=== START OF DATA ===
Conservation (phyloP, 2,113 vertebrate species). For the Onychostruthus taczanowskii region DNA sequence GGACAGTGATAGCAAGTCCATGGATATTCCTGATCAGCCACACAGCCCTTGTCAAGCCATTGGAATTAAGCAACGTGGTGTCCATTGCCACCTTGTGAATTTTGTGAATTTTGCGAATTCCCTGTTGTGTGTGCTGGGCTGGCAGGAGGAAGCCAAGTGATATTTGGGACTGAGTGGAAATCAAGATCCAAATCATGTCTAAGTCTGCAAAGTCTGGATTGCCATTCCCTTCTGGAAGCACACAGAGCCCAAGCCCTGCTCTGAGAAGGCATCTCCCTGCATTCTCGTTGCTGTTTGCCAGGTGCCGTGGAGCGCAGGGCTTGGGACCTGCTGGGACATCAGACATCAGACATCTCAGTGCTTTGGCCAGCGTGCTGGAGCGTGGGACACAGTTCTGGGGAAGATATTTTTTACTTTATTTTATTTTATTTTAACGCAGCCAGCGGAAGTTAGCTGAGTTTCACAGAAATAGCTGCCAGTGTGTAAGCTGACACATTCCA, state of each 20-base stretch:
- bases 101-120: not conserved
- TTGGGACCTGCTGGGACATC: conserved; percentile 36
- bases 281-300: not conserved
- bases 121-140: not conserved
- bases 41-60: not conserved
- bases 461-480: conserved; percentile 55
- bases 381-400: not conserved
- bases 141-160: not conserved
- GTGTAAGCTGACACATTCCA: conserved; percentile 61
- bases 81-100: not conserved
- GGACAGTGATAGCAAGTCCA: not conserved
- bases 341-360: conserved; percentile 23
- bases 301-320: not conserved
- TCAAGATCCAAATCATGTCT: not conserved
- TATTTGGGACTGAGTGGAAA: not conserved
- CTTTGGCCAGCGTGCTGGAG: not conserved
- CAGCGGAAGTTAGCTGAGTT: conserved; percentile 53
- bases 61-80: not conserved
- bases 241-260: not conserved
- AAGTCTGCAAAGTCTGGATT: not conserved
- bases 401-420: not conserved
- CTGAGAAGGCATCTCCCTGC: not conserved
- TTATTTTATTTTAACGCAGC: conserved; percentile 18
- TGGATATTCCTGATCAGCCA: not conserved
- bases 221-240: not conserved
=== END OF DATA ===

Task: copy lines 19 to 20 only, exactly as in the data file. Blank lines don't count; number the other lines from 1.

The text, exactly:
- bases 61-80: not conserved
- bases 241-260: not conserved